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Schubert, Bruch, & Hindemith

Symphony No. 5 in B-flat major, D. 485 (1816)
Franz Schubert (Vienna, 1797 – Vienna, 1828)

    Age nineteen, composition number 485. These simple biographical facts about Schubert and his Fifth Symphony are repeated so often--in fact, they are reprinted almost any time someone writes about this work--that many of us never stop to think about what is behind the figures. Schubert’s productivity during his late teens is nothing short of mind-boggling. This is especially true when one remembers that during most of this time he worked as an assistant teacher at his father’s school, and could really compose only at night or on Sundays. What is even more startling is the originality of his output from the years 1815-16; after only four or five years of active composing, he had reached a level of technical perfection that was second to none, in a voice that was unmistakably his own.
    Schubert’s first six symphonies, as critics have never tired of saying, are strongly indebted to the works of Haydn and Mozart, whose symphonies are echoed in quite a few passages. Yet it is one thing to borrow a theme and quite another to know what to do with it. And Schubert assimilated the borrowed material so thoroughly that they sound like Schubert and no one else.
    The Fifth calls for a smaller orchestra than any of the previous symphonies. Schubert may have had limited instrumental forces at his disposal, but the work shows no signs of compromise. It is a lyrical, intimate work that simply has no need for trumpets and kettledrums.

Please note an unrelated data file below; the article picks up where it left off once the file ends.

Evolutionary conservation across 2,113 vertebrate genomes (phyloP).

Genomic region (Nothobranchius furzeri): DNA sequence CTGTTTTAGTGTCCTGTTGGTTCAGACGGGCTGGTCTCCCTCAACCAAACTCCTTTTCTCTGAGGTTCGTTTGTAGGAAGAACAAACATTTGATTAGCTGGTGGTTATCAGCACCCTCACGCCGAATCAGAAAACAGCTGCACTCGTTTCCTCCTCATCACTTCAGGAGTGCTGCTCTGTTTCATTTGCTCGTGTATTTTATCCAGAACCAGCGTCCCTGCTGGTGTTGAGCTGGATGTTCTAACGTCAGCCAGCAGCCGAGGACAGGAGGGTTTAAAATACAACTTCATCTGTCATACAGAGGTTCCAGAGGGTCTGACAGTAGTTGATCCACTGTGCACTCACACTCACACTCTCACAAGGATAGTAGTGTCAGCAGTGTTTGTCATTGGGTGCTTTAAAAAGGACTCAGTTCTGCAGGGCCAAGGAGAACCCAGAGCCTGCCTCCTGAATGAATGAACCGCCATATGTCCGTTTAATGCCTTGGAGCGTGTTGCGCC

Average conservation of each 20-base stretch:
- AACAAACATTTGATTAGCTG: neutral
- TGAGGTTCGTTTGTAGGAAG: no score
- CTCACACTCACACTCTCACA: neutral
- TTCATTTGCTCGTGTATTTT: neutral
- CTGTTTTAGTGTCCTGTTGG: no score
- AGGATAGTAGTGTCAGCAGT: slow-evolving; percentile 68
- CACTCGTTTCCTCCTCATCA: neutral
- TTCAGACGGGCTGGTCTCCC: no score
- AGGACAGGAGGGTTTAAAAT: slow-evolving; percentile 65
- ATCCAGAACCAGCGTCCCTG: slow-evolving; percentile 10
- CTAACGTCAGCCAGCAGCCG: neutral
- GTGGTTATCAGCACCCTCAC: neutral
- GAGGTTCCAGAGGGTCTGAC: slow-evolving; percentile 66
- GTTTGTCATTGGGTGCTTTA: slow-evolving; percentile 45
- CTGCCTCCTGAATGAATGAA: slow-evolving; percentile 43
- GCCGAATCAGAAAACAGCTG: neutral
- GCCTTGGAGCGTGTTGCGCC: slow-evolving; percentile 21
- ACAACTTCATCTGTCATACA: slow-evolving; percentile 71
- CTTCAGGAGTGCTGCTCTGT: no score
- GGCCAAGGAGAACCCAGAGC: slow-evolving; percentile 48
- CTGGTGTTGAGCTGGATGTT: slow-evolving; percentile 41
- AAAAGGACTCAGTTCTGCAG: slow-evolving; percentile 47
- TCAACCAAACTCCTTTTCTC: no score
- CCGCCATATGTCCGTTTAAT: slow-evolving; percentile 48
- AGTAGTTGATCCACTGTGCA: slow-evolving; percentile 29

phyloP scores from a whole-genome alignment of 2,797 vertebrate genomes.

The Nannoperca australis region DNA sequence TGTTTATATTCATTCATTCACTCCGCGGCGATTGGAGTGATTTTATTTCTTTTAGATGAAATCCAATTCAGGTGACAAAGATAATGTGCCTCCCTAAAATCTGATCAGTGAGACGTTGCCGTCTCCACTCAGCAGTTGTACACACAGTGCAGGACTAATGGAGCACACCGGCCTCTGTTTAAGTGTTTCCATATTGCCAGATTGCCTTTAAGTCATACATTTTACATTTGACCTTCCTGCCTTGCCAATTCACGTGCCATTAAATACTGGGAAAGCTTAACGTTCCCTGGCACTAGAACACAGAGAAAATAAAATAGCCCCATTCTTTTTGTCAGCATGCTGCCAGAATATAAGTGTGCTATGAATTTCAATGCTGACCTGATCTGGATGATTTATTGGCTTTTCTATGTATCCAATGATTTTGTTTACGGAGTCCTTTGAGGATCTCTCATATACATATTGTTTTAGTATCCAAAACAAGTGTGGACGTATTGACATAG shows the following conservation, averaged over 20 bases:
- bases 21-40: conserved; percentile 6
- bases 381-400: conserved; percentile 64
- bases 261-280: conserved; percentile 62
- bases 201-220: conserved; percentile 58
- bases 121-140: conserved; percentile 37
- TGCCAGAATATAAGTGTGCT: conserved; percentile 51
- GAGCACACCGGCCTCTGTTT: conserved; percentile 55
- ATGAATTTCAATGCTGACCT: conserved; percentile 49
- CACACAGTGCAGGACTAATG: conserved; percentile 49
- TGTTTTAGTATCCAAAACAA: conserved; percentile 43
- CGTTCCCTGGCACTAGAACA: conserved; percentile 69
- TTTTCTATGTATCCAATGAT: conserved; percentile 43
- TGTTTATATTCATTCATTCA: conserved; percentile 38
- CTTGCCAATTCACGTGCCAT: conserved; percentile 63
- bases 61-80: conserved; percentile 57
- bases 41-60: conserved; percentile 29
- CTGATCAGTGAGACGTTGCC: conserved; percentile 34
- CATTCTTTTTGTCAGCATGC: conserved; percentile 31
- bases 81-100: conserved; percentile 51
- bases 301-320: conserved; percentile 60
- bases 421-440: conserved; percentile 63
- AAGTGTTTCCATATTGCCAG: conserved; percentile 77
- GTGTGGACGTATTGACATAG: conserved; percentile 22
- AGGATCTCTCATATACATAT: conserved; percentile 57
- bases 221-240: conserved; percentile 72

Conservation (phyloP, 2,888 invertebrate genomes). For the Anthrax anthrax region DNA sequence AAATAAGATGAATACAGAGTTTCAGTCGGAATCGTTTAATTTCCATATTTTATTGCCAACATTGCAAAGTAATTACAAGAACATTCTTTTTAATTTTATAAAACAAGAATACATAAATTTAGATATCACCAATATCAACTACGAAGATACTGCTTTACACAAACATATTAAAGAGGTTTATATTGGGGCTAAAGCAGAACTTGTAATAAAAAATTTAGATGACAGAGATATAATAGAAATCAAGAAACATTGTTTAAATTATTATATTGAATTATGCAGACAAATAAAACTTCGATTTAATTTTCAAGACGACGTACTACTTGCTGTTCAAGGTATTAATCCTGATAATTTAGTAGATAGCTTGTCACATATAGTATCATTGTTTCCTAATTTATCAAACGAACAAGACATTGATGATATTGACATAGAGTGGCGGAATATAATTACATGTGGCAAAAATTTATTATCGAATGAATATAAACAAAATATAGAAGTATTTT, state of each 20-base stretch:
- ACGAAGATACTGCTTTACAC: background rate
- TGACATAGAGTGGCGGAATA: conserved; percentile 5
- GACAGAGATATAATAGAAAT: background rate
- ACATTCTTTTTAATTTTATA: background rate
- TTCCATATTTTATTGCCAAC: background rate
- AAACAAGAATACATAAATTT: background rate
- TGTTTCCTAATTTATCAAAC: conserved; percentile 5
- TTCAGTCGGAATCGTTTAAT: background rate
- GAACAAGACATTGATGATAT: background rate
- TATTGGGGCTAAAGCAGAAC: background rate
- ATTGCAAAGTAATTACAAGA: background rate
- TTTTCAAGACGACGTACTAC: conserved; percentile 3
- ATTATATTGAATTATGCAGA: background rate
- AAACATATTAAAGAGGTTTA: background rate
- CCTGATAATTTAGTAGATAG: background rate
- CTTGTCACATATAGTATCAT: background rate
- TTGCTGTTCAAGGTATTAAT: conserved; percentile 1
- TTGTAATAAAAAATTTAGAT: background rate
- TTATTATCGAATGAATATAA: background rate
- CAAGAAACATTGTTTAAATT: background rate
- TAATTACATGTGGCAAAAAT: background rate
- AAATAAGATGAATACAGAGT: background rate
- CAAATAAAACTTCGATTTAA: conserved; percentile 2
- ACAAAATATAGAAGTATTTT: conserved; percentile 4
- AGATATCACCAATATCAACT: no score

"Pert," "lively," "beautiful," "delightful," "lovely," "simple," "joyful"--these are just a few of the adjectives found in one particular compact disc’s note about Schubert’s Fifth Symphony. It is all true, yet it is not often emphasized how much the unique fusion of serenity and gloom, seen in the works of Schubert’s last years, is already in evidence in this relatively early composition. The "lovely" melodies are always apt to end with a deceptive cadence, in which a reassuring closure is denied and replaced by an unexpected, often dissonant, harmony. It is like a sunny day that is never entirely free from clouds; but neither can the clouds hide the sun for very long.
    Happiness and melancholy become completely one in the second movement, when the violin and the woodwinds begin a wistful dialog, their voices intertwining and occasionally clashing with one another. The third-movement minuet was obviously inspired by the minuet from Mozart’s Symphony No. 40 in G minor. The openings are identical, and while Schubert did not imitate the rhythmic complexities of his model, he certainly added a few harmonic twists of his own. The Trio, or middle section, of the movement is in the manner of the Ländler, the Austrian country dance that had such a distinguished career in symphonic music from Haydn to Mahler. The Schubertian Ländler, however, has an instantly recognizable, individual character. Both the first and the last movements combine tender lyricism with moments of high excitement, and a time-honored symphonic form with a 19-year-old’s youthful enthusiasm.

Violin Concerto No. 1 in G minor, Op. 26 (1866)
Max Bruch  (Cologne, 1838 – Friedenau, nr. Berlin, 1920)